"Q. Pardon me. What did she do after she left the second stall? A. She ran outside, out of the stall and stood by the basin and lifted her leg up and over her knee she rolled her stocking down and she said she got scratched and she pulled it up again in a hurry and walked out in a very--in a hurry, too.
"Q. Did you see her knee? A. No, I didn't.
"Q. Did you see her as she walked out? A. I did. I seen her walk out in a hurry. She got hurt in there. She fell and slipped.
"(The reporter read the answer.)
"The Witness: That is what she said, she slipped and fell.
"Q. Did you hear a noise, thud or any noise as though someone had fallen? A. No. I could have seen her right from the other stall if she had fell."
When plaintiff was called as a witness in her own behalf she testified as to her occupancy of Room 809 of the Story Building, the nature and methods of her work as a physical therapist, and the location of the ladies restroom on the eighth floor. Then the following ensued:
"Q. (By Mr. Heggen, attorney for plaintiff): Now, on January 27, 1955, did you have an occasion to leave Room 809 and go to the ladies toilet?
"Mr. Moss (attorney for defendant): Now, if your Honor please, I shall object to any testimony as to matters or facts occurring before the death of the late Walter P. Story, the original defendant in this action upon the grounds that this plaintiff is not competent to testify to any such matter or fact by reason of Section 1880, subdivision 3 of the Code of Civil Procedure ..."
"The Court: I will sustain the objection."
After some discussion in chambers outside the presence of the jury, concerning the foregoing ruling and the refusal of the trial judge to reverse it, plaintiff's counsel offered in evidence the deposition of plaintiff taken on March 7, 1956, with the request that he be permitted to read the same to the jury, to which defendant interposed an objection upon the grounds "... first, that the testimony of the plaintiff herself has been held to be barred by Section 1880, subdivision 3 of the Code of Civil Procedure, and if the testimony of the witness herself is not admissible then certainly a deposition of this same witness would not be admissible, and that, furthermore, I submit that [171 Cal. App. 2d 821] it, too, is barred by Section 1880, subdivision 3 of the Code of Civil Procedure. ..." The objection was overruled and plaintiff's deposition was read to the jury. Plaintiff then resumed the witness stand and testified, over defendant's objection, to matters and facts occurring subsequent to the death of Mr. Story, concerning the nature of her injuries.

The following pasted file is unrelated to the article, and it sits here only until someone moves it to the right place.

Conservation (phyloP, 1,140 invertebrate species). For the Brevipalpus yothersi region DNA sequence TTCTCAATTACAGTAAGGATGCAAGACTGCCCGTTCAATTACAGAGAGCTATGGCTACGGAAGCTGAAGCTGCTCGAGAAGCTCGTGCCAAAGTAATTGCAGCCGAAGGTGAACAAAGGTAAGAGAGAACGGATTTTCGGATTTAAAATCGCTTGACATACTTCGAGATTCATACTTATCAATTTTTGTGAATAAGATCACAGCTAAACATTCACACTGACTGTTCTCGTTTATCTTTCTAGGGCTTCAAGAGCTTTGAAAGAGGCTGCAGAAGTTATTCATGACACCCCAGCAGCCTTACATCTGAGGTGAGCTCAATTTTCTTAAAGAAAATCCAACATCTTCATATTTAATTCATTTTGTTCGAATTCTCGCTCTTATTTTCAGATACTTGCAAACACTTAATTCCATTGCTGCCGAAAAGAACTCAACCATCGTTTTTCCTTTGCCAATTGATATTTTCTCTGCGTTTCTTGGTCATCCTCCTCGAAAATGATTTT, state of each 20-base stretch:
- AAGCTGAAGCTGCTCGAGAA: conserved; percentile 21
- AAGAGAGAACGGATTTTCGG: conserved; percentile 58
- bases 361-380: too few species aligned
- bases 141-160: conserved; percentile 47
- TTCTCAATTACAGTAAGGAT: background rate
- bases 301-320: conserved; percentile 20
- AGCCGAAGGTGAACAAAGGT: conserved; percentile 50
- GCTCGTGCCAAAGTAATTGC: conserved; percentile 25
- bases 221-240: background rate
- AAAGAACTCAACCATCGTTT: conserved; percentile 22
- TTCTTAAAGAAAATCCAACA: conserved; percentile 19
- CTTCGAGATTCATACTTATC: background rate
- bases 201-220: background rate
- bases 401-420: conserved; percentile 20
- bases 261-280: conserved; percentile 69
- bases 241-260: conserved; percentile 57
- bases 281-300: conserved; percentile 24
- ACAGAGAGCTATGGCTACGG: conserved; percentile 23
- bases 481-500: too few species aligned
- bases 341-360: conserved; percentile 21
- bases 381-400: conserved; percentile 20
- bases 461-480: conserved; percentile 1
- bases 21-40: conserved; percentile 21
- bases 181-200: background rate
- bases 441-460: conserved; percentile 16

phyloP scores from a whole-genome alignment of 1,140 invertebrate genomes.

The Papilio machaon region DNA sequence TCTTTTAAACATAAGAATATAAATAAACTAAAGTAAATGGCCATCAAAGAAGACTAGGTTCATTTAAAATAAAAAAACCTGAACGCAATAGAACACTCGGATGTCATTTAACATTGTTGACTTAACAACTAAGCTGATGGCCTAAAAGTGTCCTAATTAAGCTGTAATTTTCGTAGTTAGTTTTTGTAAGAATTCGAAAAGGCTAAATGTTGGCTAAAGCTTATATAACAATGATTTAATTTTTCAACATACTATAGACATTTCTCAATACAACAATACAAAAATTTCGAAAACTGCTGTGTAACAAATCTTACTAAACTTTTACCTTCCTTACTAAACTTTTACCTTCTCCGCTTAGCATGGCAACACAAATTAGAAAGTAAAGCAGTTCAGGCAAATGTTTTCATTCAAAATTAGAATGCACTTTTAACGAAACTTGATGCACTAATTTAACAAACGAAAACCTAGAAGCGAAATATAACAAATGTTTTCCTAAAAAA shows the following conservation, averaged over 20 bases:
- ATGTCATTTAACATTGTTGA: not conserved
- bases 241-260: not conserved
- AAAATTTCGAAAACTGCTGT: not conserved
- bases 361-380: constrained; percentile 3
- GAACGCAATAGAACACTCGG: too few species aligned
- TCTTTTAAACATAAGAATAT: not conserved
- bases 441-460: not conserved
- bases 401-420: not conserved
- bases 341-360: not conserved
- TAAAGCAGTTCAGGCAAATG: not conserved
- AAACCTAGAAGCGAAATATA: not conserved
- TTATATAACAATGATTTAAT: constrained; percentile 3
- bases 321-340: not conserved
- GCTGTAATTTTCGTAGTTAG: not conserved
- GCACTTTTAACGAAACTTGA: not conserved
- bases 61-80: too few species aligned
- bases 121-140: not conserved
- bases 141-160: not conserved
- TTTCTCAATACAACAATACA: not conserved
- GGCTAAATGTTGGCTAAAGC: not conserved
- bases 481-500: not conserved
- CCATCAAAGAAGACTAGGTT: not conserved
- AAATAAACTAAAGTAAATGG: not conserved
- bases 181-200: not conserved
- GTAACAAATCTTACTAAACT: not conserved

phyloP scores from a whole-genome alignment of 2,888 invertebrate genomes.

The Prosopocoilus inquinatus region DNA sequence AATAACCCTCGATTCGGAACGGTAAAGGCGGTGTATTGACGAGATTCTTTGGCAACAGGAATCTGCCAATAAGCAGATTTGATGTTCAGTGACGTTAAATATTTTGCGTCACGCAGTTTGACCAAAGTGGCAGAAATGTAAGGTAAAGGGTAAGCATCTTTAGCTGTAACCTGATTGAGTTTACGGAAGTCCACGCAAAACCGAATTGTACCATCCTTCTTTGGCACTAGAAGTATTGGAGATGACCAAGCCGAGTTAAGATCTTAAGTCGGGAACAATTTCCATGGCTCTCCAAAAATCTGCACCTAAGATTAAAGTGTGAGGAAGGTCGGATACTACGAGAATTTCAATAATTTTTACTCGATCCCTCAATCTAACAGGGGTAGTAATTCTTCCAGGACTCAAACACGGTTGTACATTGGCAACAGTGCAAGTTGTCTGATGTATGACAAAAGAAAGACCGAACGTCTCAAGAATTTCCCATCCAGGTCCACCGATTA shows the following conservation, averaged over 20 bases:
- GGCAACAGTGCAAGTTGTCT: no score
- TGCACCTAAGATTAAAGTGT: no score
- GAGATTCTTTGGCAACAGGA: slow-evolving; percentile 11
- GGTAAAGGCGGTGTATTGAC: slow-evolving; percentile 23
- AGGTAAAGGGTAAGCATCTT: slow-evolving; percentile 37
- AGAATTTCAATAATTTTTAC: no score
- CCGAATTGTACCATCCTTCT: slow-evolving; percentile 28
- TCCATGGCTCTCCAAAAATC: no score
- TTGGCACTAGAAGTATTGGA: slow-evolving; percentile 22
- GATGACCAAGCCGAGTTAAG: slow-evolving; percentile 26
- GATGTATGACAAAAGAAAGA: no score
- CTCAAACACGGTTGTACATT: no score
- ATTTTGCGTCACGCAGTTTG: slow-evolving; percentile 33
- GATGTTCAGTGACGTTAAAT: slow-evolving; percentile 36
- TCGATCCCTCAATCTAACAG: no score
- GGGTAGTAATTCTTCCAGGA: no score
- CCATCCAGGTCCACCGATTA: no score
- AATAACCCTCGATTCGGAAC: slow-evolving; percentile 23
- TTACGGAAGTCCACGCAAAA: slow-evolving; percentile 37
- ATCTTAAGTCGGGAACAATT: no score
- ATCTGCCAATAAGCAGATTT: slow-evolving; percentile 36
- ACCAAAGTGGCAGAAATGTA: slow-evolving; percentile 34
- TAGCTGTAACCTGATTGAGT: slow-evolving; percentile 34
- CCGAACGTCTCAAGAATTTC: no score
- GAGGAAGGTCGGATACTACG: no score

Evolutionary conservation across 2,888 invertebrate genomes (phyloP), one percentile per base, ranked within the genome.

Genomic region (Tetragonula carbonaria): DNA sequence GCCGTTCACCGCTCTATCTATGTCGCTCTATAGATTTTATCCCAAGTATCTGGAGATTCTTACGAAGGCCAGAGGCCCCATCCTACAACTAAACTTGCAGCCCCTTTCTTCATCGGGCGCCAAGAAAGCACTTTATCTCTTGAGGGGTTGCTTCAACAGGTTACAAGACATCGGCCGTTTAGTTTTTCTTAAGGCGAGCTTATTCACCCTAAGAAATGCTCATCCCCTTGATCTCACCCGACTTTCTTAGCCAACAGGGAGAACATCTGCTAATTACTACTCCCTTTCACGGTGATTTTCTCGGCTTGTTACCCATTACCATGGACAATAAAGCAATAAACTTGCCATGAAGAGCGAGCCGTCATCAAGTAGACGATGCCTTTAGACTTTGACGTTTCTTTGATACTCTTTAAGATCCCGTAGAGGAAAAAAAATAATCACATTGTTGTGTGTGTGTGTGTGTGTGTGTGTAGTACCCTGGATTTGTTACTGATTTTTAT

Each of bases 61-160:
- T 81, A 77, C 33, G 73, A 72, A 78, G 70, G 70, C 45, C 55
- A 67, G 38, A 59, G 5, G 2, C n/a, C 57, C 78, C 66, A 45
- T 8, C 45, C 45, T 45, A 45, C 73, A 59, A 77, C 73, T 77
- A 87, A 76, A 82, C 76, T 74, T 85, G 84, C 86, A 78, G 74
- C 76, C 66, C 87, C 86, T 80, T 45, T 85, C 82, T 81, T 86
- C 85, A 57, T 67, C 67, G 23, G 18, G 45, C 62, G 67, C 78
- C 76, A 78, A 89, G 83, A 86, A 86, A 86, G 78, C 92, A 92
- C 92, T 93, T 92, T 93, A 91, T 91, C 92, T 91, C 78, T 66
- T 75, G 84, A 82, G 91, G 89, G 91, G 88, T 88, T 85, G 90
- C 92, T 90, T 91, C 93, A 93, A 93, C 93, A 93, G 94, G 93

Plaintiff also produced Ann O'Brien who testified concerning her observations as to plaintiff's condition after the latter returned to the office. This witness was also a physical therapist and worked in the same office as did plaintiff. She testified she was in the office when plaintiff returned from the restroom on the day here in question. That plaintiff was limping and "Her ankle looked like it was red, looked like there might be blood under the surface of the skin, like a broken vein. It was a bruise, red and her knee, on the side of her knee as I looked at it was red and she had a bump on the side of her head by the temple." That plaintiff "... was sitting down holding her head. That is how I first noticed there was a lump on the head. Then I observed the rest of her ankle and her knee where she had fallen on the left side and she looked like she was in a daze, like she had been hurt." That plaintiff was in a dazed condition, and appeared to be in pain. The witness further testified that about 45 minutes after plaintiff's return to the office from the restroom, the witness went down the hall to obtain a drink of water; that in so doing she passed by the ladies' restroom, and, "I noticed marks like there had been water and someone--the way I explain it, it was like mud, dried or--or like water, foot steps, several of them and then a streak like a skid." ... "Well, to explain it, it was just like if you walked on some water and then stepped onto something and then made marks. That is the best way I could describe it because I didn't--Then there was skid marks. It could have been several foot prints. It might have been. It was blotchy like you could see--I noticed__________ ... They were all together like in this area." That there was a "damp" spot on plaintiff's uniform; that plaintiff was wearing a "nurse's shoe" with a rubber sole. On cross-examination the witness was asked, "My question is, did you see anything wet on the floor when you went out there 45 minutes later?" to which she replied, "Well, I couldn't say one way or another."